Man is originally not a being of knowledge but a creature of instinct and will — a will that comes alive in cyclical time and in a non-linear way. Will is the fundamental reality of the world, the thing-in-itself, and its objectification is what is visible in external phenomena, such as objects or political events that we witness daily. In practical life the antagonism between the will and reason arises from the fact that the will is a metaphysical substance, whereas the reason is something accidental and secondary: an “appendage to the will. The will is an autonomous desire, that is to say, an irrational need to act or to do something. The will is free in every single thought process and action, but it need not and generally does not follow the precepts of reason.   

Unlike the majority of philosophers of his time, including Hegel, Schopenhauer does not hold reason in high regard. Our illusions, based on self-serving perceptions, remain so entrenched despite the most sophisticated appeals to reason. Therefore, Schopenhauer can be justly labelled as the greatest anti-rationalist philosopher of all time. Only the genius has some capacity for objectivity in so far as he can harness his will and become the pure knowing subject.

The absurdity of Schopenhauer’s “free” will is that man is enslaved by it without ever knowing its origin and reason. Humans act but do not know why they act the way they do: apart from a few geniuses, their self perceptions are nothing more than illusions. This leads us to a dreadful life, full of anguish on the one hand and ecstatic expectations on the other. The absurdity of our will is not how to reach the river and quench our thirst: the absurdity consists in the will for being thirsty! The will has no cause and, given that it excludes causality, it does not have any necessity or purpose.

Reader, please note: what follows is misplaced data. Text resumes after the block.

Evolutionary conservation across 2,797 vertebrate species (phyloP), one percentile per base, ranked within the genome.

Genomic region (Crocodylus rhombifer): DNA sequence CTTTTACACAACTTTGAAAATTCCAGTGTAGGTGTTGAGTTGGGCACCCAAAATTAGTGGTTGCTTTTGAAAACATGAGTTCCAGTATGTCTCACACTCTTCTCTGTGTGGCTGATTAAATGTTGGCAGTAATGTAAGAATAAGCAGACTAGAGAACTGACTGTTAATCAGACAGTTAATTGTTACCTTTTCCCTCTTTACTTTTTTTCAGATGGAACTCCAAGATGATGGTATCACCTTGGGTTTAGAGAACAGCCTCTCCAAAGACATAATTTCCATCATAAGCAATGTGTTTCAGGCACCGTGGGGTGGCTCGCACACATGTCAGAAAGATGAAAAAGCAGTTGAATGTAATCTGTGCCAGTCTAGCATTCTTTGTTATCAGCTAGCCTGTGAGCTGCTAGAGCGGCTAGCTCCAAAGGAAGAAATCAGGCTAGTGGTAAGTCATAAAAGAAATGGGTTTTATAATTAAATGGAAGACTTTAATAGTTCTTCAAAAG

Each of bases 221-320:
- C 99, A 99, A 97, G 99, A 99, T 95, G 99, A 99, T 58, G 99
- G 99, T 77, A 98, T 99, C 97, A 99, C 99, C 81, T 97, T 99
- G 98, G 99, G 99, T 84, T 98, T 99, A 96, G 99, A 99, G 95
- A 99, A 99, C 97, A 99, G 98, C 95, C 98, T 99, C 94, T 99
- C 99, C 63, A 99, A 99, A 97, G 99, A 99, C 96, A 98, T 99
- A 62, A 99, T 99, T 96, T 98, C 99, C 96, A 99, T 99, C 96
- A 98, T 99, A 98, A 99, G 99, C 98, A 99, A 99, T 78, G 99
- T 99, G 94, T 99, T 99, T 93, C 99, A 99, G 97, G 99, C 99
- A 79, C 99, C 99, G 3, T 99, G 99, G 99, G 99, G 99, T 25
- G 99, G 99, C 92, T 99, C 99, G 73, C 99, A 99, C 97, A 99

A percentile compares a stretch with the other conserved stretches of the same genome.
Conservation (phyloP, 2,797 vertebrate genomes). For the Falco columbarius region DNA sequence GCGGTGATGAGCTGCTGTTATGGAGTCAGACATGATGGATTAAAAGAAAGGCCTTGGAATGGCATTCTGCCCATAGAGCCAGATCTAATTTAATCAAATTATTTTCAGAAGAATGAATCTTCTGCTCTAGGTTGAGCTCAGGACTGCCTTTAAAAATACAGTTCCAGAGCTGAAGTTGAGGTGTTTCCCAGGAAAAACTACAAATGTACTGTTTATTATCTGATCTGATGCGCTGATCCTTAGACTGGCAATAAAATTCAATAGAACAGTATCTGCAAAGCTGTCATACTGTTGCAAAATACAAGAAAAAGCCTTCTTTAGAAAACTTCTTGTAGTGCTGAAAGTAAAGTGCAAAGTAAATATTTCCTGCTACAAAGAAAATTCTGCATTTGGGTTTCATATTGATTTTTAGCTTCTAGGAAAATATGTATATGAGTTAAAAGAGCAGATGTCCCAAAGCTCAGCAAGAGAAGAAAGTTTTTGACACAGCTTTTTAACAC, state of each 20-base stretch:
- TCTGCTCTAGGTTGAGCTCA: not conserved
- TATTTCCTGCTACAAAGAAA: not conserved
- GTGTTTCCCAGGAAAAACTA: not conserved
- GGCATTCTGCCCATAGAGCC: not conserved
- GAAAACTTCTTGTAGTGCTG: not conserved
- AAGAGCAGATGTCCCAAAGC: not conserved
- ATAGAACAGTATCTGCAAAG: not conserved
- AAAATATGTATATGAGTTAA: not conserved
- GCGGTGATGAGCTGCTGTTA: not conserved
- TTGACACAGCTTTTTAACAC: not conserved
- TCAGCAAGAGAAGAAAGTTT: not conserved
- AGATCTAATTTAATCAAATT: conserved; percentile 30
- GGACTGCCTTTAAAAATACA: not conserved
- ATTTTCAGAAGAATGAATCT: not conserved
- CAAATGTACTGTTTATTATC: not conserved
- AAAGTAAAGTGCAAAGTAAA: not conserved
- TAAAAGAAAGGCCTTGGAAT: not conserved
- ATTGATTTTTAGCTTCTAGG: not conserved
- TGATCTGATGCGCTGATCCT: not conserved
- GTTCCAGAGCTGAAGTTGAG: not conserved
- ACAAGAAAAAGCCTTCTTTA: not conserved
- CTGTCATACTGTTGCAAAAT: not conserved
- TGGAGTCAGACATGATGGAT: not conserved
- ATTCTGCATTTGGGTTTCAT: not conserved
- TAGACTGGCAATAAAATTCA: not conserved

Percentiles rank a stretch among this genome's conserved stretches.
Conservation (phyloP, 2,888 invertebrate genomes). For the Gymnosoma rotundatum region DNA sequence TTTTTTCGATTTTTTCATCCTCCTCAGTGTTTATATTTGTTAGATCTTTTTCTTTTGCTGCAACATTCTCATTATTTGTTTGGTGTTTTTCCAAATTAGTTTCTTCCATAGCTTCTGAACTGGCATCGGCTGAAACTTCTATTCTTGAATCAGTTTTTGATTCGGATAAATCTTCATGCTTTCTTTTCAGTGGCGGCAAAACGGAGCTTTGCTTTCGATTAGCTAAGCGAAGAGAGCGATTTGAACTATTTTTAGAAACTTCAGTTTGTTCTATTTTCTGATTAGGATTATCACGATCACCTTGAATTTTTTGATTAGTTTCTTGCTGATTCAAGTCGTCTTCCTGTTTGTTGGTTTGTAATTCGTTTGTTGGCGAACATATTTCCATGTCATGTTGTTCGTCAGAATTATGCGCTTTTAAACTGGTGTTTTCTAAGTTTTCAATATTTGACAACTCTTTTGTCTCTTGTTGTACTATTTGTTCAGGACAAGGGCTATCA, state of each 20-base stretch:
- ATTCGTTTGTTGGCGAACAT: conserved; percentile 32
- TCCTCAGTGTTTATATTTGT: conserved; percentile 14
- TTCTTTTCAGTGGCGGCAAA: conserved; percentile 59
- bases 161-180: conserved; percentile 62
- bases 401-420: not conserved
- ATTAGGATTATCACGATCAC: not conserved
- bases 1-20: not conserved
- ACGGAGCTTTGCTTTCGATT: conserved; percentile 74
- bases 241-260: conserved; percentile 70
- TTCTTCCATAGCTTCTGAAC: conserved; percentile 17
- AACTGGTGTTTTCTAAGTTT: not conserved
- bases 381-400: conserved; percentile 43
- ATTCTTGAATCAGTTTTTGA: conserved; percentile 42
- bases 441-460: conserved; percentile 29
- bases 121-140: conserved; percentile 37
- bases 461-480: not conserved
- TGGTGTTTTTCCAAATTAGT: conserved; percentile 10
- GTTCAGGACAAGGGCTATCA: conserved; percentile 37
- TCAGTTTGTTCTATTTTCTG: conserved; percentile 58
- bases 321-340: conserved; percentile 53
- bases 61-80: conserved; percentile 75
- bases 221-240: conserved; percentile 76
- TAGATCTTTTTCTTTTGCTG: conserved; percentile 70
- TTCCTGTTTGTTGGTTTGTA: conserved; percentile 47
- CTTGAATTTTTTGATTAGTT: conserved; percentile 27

That the being is without any necessity is already a dreadful problem. But that this very being is in addition unhappy and miserable only emphasizes the absence of a raison d’être. (Rosset, p. 16)   

Schopenhauer's theories of representation and perception can easily rank him today in the category of the founding fathers of postmodern theory of the Double and the Hyperreal. Everything that we see is fleeting "representations" and not the actual physical phenomena. We dream even when we are awake.  Well, how then tell the difference between the real political truth and the fabricated political truth?  

Go to Part 2 of this article.

Tom Sunic (websites here and here) is author, translator, former US professor in political science and a member of the Board of Directors of the American Third Position. His new book in French, La Croatie; un pays par défaut? and the other, Postmortem Report: Cultural Examinations from Postmodernity, prefaced by Kevin MacDonald, have just been released. Email him.